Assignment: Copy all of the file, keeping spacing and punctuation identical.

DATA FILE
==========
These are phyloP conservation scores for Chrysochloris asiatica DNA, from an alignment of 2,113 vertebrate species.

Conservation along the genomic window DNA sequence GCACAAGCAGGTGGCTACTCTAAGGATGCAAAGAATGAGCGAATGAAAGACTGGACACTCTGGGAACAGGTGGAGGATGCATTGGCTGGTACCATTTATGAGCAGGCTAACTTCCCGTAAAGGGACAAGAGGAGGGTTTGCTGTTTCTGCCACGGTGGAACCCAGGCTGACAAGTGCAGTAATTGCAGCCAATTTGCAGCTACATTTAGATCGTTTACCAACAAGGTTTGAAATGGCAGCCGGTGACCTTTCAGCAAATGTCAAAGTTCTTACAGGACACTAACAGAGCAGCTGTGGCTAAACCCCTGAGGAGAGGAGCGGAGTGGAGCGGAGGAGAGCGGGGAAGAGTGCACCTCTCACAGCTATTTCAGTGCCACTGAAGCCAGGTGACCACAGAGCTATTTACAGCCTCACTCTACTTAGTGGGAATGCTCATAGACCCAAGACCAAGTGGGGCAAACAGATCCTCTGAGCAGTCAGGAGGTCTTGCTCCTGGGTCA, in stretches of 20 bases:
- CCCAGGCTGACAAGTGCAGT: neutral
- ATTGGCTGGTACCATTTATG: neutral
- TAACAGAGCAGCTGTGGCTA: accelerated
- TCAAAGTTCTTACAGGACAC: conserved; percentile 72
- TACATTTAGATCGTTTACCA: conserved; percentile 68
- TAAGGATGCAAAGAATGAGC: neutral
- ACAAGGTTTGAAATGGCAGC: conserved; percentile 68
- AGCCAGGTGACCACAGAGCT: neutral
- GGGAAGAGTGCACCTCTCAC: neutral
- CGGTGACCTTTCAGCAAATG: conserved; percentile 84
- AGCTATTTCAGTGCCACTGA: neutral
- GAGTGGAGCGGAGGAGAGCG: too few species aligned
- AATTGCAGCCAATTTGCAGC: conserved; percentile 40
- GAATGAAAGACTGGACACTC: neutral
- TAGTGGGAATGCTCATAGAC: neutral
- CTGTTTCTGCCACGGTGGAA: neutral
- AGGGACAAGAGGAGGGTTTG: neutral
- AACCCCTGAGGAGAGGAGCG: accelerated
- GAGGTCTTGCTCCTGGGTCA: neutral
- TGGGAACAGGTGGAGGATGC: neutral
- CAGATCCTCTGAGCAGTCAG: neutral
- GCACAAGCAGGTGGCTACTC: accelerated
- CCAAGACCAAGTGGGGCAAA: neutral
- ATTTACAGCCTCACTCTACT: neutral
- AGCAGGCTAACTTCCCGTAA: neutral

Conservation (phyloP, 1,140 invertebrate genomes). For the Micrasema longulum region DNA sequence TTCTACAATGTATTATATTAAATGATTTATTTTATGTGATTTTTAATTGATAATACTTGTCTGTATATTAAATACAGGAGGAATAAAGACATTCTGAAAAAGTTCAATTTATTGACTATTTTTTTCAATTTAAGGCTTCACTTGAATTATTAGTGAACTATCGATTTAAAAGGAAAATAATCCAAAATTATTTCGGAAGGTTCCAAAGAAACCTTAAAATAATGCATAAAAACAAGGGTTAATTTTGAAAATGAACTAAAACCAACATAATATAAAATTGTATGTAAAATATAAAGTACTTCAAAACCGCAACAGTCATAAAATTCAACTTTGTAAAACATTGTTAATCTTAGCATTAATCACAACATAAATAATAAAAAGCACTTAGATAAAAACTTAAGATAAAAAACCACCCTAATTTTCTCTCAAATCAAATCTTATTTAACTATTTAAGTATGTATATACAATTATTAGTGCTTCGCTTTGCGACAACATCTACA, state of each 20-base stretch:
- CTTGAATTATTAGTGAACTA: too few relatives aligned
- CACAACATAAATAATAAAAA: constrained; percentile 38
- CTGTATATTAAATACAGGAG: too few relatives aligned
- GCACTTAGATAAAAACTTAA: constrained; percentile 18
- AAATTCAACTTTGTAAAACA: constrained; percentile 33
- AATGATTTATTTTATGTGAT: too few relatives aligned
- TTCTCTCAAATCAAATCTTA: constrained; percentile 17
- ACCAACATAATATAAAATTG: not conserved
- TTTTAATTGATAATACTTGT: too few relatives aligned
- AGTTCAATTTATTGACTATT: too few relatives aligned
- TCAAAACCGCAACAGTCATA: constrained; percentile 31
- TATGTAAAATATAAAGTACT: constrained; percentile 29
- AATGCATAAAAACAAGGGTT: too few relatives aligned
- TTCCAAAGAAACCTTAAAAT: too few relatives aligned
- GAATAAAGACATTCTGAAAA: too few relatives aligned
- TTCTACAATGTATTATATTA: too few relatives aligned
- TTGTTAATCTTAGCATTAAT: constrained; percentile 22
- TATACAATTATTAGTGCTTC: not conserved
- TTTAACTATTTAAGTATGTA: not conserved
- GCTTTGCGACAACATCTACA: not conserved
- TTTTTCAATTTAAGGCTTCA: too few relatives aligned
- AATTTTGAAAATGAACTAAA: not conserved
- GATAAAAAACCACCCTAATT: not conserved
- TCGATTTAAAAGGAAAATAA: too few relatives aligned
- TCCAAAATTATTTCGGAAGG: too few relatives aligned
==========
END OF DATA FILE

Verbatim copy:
These are phyloP conservation scores for Chrysochloris asiatica DNA, from an alignment of 2,113 vertebrate species.

Conservation along the genomic window DNA sequence GCACAAGCAGGTGGCTACTCTAAGGATGCAAAGAATGAGCGAATGAAAGACTGGACACTCTGGGAACAGGTGGAGGATGCATTGGCTGGTACCATTTATGAGCAGGCTAACTTCCCGTAAAGGGACAAGAGGAGGGTTTGCTGTTTCTGCCACGGTGGAACCCAGGCTGACAAGTGCAGTAATTGCAGCCAATTTGCAGCTACATTTAGATCGTTTACCAACAAGGTTTGAAATGGCAGCCGGTGACCTTTCAGCAAATGTCAAAGTTCTTACAGGACACTAACAGAGCAGCTGTGGCTAAACCCCTGAGGAGAGGAGCGGAGTGGAGCGGAGGAGAGCGGGGAAGAGTGCACCTCTCACAGCTATTTCAGTGCCACTGAAGCCAGGTGACCACAGAGCTATTTACAGCCTCACTCTACTTAGTGGGAATGCTCATAGACCCAAGACCAAGTGGGGCAAACAGATCCTCTGAGCAGTCAGGAGGTCTTGCTCCTGGGTCA, in stretches of 20 bases:
- CCCAGGCTGACAAGTGCAGT: neutral
- ATTGGCTGGTACCATTTATG: neutral
- TAACAGAGCAGCTGTGGCTA: accelerated
- TCAAAGTTCTTACAGGACAC: conserved; percentile 72
- TACATTTAGATCGTTTACCA: conserved; percentile 68
- TAAGGATGCAAAGAATGAGC: neutral
- ACAAGGTTTGAAATGGCAGC: conserved; percentile 68
- AGCCAGGTGACCACAGAGCT: neutral
- GGGAAGAGTGCACCTCTCAC: neutral
- CGGTGACCTTTCAGCAAATG: conserved; percentile 84
- AGCTATTTCAGTGCCACTGA: neutral
- GAGTGGAGCGGAGGAGAGCG: too few species aligned
- AATTGCAGCCAATTTGCAGC: conserved; percentile 40
- GAATGAAAGACTGGACACTC: neutral
- TAGTGGGAATGCTCATAGAC: neutral
- CTGTTTCTGCCACGGTGGAA: neutral
- AGGGACAAGAGGAGGGTTTG: neutral
- AACCCCTGAGGAGAGGAGCG: accelerated
- GAGGTCTTGCTCCTGGGTCA: neutral
- TGGGAACAGGTGGAGGATGC: neutral
- CAGATCCTCTGAGCAGTCAG: neutral
- GCACAAGCAGGTGGCTACTC: accelerated
- CCAAGACCAAGTGGGGCAAA: neutral
- ATTTACAGCCTCACTCTACT: neutral
- AGCAGGCTAACTTCCCGTAA: neutral

Conservation (phyloP, 1,140 invertebrate genomes). For the Micrasema longulum region DNA sequence TTCTACAATGTATTATATTAAATGATTTATTTTATGTGATTTTTAATTGATAATACTTGTCTGTATATTAAATACAGGAGGAATAAAGACATTCTGAAAAAGTTCAATTTATTGACTATTTTTTTCAATTTAAGGCTTCACTTGAATTATTAGTGAACTATCGATTTAAAAGGAAAATAATCCAAAATTATTTCGGAAGGTTCCAAAGAAACCTTAAAATAATGCATAAAAACAAGGGTTAATTTTGAAAATGAACTAAAACCAACATAATATAAAATTGTATGTAAAATATAAAGTACTTCAAAACCGCAACAGTCATAAAATTCAACTTTGTAAAACATTGTTAATCTTAGCATTAATCACAACATAAATAATAAAAAGCACTTAGATAAAAACTTAAGATAAAAAACCACCCTAATTTTCTCTCAAATCAAATCTTATTTAACTATTTAAGTATGTATATACAATTATTAGTGCTTCGCTTTGCGACAACATCTACA, state of each 20-base stretch:
- CTTGAATTATTAGTGAACTA: too few relatives aligned
- CACAACATAAATAATAAAAA: constrained; percentile 38
- CTGTATATTAAATACAGGAG: too few relatives aligned
- GCACTTAGATAAAAACTTAA: constrained; percentile 18
- AAATTCAACTTTGTAAAACA: constrained; percentile 33
- AATGATTTATTTTATGTGAT: too few relatives aligned
- TTCTCTCAAATCAAATCTTA: constrained; percentile 17
- ACCAACATAATATAAAATTG: not conserved
- TTTTAATTGATAATACTTGT: too few relatives aligned
- AGTTCAATTTATTGACTATT: too few relatives aligned
- TCAAAACCGCAACAGTCATA: constrained; percentile 31
- TATGTAAAATATAAAGTACT: constrained; percentile 29
- AATGCATAAAAACAAGGGTT: too few relatives aligned
- TTCCAAAGAAACCTTAAAAT: too few relatives aligned
- GAATAAAGACATTCTGAAAA: too few relatives aligned
- TTCTACAATGTATTATATTA: too few relatives aligned
- TTGTTAATCTTAGCATTAAT: constrained; percentile 22
- TATACAATTATTAGTGCTTC: not conserved
- TTTAACTATTTAAGTATGTA: not conserved
- GCTTTGCGACAACATCTACA: not conserved
- TTTTTCAATTTAAGGCTTCA: too few relatives aligned
- AATTTTGAAAATGAACTAAA: not conserved
- GATAAAAAACCACCCTAATT: not conserved
- TCGATTTAAAAGGAAAATAA: too few relatives aligned
- TCCAAAATTATTTCGGAAGG: too few relatives aligned